Avocado shippers look forward to strong demand for highly promotable supplies of high-quality fruit heading into the Super Bowl Feb. 5.
Outstanding retail support throughout the college bowl season bodes well for Super Bowl avocado sales, said Bob Lucy, president of Fallbrook, Calif.-based Del Rey Avocado Co. Inc.
“I think we’ll see a very good January,” Lucy said. “There’s been tremendous retail support, and we’re very happy with that.”
Avocado demand was off about 5% in late 2011, said Rob Wedin, vice president of fresh sales and marketing for Calavo Growers Inc., Santa Paula, Calif.
By the New Year, though, movement was starting to pick up. Wedin expected Mexico to account for about 75% of avocados shipping in the U.S. leading up to the Super Bowl, with Chile making up most of the balance. California started to ship light volumes in January, and Peru’s export deal had wound down for the season.
“It seems things have turned around,” Wedin said Jan. 5. “We know we have good supplies, and we’re starting to get good reaction from the trade.”
That should ensure another excellent Super Bowl for avocado sales, he said.
“It’s such a slam dunk,” Wedin said. “It’s become part of the culture. We should catch a wave of improving demand.”
More than 71 million pounds of avocados are expected to be consumed in the U.S. in the runup to and during the Super Bowl, comparable to or slightly exceeding past years, said Jim Lotufo, chairman of the Irvine, Calif.-based Hass Avocado Board and business development manager for Rosemont Farms Corp., Boca Raton, Fla.
The board’s multi-platform marketing campaign for the Super Bowl focuses on educating consumers on ways to include avocados in game-related menus.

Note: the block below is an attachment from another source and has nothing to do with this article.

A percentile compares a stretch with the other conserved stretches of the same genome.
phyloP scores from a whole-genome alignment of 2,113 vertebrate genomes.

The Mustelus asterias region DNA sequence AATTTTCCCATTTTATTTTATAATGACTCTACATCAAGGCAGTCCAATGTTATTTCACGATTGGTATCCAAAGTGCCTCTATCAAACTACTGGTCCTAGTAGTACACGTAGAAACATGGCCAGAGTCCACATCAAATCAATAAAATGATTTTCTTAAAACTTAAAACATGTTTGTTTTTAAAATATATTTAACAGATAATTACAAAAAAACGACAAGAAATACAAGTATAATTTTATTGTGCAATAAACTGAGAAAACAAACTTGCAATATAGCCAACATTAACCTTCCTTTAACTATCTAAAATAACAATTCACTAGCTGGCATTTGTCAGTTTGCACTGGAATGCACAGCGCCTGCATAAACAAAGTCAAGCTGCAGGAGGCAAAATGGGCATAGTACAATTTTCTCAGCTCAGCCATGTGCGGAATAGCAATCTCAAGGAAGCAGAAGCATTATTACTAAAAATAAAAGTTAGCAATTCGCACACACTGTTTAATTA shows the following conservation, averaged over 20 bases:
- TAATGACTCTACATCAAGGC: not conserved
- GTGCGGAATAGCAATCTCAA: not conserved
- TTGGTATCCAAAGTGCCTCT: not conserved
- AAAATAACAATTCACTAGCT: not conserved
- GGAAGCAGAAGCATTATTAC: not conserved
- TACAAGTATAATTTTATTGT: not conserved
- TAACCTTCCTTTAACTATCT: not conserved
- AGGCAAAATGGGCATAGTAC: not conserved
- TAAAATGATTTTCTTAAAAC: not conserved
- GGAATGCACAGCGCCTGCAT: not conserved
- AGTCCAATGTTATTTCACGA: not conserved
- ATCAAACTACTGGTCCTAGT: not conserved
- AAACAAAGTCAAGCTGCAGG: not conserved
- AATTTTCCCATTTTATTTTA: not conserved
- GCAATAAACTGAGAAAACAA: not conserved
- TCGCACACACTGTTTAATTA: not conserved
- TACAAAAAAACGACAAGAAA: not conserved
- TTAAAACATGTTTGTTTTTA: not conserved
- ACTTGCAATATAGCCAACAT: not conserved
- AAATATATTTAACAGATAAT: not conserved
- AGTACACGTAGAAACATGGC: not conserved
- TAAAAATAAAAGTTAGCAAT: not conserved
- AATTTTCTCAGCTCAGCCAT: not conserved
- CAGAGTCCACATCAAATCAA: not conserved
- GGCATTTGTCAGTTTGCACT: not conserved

At the board’s micro website Sports.AvocadoCentral.com, recipes including Spiced Won Tons with Hass Avocado Dipping Sauce and Tropical Salsa Guacamole can be found.
New this year, the board is participating in the Taste of the NFL fundraiser for U.S. food banks.
On the eve of the Super Bowl, Atlanta chef Kevin Rathbun will serve duck tostadas with avocados and pasilla chile sauce at the fundraiser.
The week of Dec. 26, avocados were the second-most promoted produce item in the country, with more than 13,000 stores selling on ad, Lucy said.
With the Super Bowl just around the corner, he said shippers shouldn’t have much trouble moving an estimated 25 to 27 million pounds of avocados per week in January — about 20 million pounds from Mexico, the balance from Chile.
And Lucy is confident all that fruit can be moved while maintaining steady markets. The week of Jan. 2, demand for 48s and larger was very strong, he said. Pricing on 60s and 70s was a little lower than the industry would like, he said.
Pricing will likely remain stable heading into the Super Bowl, Wedin said. A wide variety of sizes will be available for the game, and Calavo expects to move a lot of bagged fruit.
On Jan. 4, the U.S. Department of Agriculture reported prices of $26.25-27.25 on two-layer cartons of 48s from Mexico, down from $29.25 last year at the same time.
Some California growers will start picking in January to get weight off trees, Lucy said, but volumes will be light in the runup to the big game.
California prices will likely start in the mid-20s, he said.
In early January Calavo was packing California avocados two or three days a week, Wedin said, but volumes were expected to be very light in the weeks before the Super Bowl.